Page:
Selling Hope For $56,000/year

I am deeply concerned about the way the US Food and Drug Administration (FDA) has approved Biogen’s aducanumab for use in people with Alzheimer’s disease.

As a neurologist, and currently a PhD student in Clinical Neurosciences working on memory disorders, I see people with various forms of cognitive impairment. Indeed, many of them have Alzheimer’s disease and are desperate for something, anything, to treat the condition.

Sometimes it’s difficult to appreciate how devastating it is to slowly lose one’s memory. Unlike losing an arm to gangrene, for example, it is not a painful condition. And yet, you can lose an arm, or a leg, and still be essentially the same person. But take away someone’s memories, and what’s left is but a shadow of their former self. Ask any person caring for a loved one who has dementia: what wouldn’t you give to restore their memories so that you can have just one more day with that person?

The approval of aducanumab is highly unusual because there’s no convincing evidence that it actually works. Sure, Biogen are claiming that in a subset of patients, on a certain dose of the medication, you can see some statistically significant (God I hate that phrase!) difference. But let’s be clear here: this sort of selective interpretation of the evidence is rightly frowned upon by the scientific community. To make matters worse, aducanumab has potentially dangerous side effects: 40% of patients developed brain swelling after receiving it.

Despite all that, I’m still willing to accept the justification for approving it under rigorous conditions. After all, Alzheimer’s disease is a devastating condition, and we are all desperate for a treatment.

What I cannot understand, and cannot accept, is how the FDA can simply let Biogen set the price at $56,000 for a year’s supply of aducanumab.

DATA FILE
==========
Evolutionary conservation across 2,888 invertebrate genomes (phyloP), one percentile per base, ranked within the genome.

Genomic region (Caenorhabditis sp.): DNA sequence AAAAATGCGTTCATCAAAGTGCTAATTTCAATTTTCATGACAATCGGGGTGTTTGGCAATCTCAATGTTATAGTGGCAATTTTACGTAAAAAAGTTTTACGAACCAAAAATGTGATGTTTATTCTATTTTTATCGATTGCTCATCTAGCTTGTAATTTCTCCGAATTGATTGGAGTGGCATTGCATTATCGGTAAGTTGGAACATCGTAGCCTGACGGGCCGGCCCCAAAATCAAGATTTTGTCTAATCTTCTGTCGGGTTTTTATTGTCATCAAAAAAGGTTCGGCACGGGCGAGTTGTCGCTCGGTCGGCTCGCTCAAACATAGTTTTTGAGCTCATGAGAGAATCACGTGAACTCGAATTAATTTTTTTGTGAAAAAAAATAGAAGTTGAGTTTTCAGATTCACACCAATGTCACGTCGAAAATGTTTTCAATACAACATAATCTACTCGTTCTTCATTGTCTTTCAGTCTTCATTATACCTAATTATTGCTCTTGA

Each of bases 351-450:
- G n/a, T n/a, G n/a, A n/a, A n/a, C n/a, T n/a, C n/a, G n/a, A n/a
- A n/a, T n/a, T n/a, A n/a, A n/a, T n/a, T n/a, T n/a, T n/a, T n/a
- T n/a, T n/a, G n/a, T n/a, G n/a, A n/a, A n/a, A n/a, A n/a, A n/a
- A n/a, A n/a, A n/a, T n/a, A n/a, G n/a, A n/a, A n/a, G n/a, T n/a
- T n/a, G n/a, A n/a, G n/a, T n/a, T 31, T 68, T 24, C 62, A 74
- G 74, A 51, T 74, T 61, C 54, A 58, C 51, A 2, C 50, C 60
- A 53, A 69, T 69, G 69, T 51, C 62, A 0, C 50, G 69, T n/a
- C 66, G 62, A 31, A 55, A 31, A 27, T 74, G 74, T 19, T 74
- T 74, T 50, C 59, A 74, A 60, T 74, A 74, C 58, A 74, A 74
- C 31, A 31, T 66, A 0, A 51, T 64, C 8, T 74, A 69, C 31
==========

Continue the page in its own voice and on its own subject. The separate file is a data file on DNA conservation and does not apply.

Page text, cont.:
This is cruelty.

This is greed, taken to a whole new level.

How can it not be, when, according to this article in Nature, “if 5% of the United States’ 6 million Alzheimer’s patients receive the treatment, the drug’s revenue would reach nearly $17 billion per year”?

Seriously, who needs 5G-microchip-anti-vaccine controversies when real life is even worse? How do we justify letting a company charge the equivalent of people’s life savings for an unproven treatment just by dangling the chance of a cure?

So please spare me all this nonsense about caring for people with Alzheimer’s disease. If Biogen really cared about patients, they wouldn’t be charging $56,000 for an unproven treatment. I hope the National Institute for Health and Care Excellence (NICE) here in the UK will do the right thing by not approving its use on such flimsy evidence.

2 Comments

    1. Yup, insurance companies will not want to pay for this. Arguably, this makes it worse because some patients who are desperate will still pay out of pocket, effectively subsidizing the development of this drug for Biogen and its shareholders.

      I can’t help but wonder: what kind of enlightened society allows something like this to happen?

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